According to one report Amazon is working on two handsets one of which is a value model offering basic software similar to the company's Kindle Fire tablets. Those tablets run on Amazon's Fire operating system - a modified version of Google's (GOOG) Android OS.
Amazon shares were declining 1.06% to $317.12 mid-morning in New York.
The more expensive flagship phone is said to have an interesting "three-dimensional" interface. The project codenamed "Smith" is described:
"The screen itself is not 3D, but the front of the phone has 4 cameras placed on each corner of the phone, this is to track the user's eyes/head and move the UI to give the impression of 3D. Similar to what (Apple's (AAPL)) iOS 7 is achieving simply by using the phone's accelerometer. The advantage being that it's not based on how the phone moves, but how the head moves."
Another feature for the premium model is reportedly "image recognition". It will allow users to aim the phone's camera at any object or product and try to find it for sale in any of Amazon's online shopping stores.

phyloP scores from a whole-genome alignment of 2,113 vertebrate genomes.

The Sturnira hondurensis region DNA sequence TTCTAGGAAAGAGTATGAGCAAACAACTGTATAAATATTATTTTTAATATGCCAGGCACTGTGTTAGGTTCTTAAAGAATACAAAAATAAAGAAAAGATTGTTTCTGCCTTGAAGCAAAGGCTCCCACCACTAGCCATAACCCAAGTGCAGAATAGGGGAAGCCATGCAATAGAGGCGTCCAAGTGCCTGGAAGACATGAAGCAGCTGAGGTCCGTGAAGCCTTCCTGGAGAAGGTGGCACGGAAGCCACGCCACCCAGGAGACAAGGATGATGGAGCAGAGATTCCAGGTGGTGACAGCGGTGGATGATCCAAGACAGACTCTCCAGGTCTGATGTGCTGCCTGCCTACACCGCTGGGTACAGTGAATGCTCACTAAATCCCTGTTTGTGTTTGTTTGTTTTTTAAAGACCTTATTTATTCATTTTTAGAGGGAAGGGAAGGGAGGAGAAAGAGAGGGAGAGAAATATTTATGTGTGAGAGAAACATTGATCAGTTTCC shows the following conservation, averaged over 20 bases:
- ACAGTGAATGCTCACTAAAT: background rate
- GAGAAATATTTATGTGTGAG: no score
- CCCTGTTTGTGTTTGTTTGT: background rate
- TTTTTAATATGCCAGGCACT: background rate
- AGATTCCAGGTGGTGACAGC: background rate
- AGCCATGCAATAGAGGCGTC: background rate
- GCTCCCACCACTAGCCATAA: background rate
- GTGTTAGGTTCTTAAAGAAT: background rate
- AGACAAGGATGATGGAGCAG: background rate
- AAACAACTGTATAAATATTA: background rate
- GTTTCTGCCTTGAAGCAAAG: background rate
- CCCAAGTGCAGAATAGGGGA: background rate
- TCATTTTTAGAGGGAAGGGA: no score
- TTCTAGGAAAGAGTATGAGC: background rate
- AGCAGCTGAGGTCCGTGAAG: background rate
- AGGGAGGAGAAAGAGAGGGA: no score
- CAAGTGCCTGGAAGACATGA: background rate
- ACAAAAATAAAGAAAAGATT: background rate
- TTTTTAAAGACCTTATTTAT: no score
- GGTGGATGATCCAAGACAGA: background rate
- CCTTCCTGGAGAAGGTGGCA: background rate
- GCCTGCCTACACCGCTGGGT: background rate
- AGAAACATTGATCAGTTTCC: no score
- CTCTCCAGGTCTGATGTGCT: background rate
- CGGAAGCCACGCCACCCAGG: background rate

Both features would set the Amazon smartphone apart from the rest of the current crowd. The company has stressed innovation and value for its e-readers and tablets while keeping its customers focused on purchasing goods and services from all of its stores.
Yesterday, Amazon announced its new line of Kindle tablets. The new models range from the $139 Kindle Fire to the top-of-the-line Fire HDX 8.9 retailing for $379.
Amazon's corporate policy is not to release actual sales numbers. That including its electronic products business. But last month Morgan Stanley took a stab at it estimating that Amazon will be selling $4.5 billion worth of Paperwhite e-readers and Kindle tablets this year - an increase of 26 percent over last year's results.
Even without taking the possibility of new smartphone products into consideration Morgan Stanley (MS) predicts slightly slower growth for Amazon products in the next two years - $5 billion next year and $5.5 billion in 2015.
Those predictions do not include sales of Amazon''s digital content including books, games and videos. It is estimated that portion of the business will bring in $3.8 billion this year and $5.7 billion in 2014 at which point content will surpass device sales.
Amazon has nothing official to say about the possibility of selling its own smartphones. Industry insiders believe we could see an Amazon "value" handset before the end of this year and the premium "3D" model shortly thereafter.
<P/>--Written by Gary Krakow in New York.
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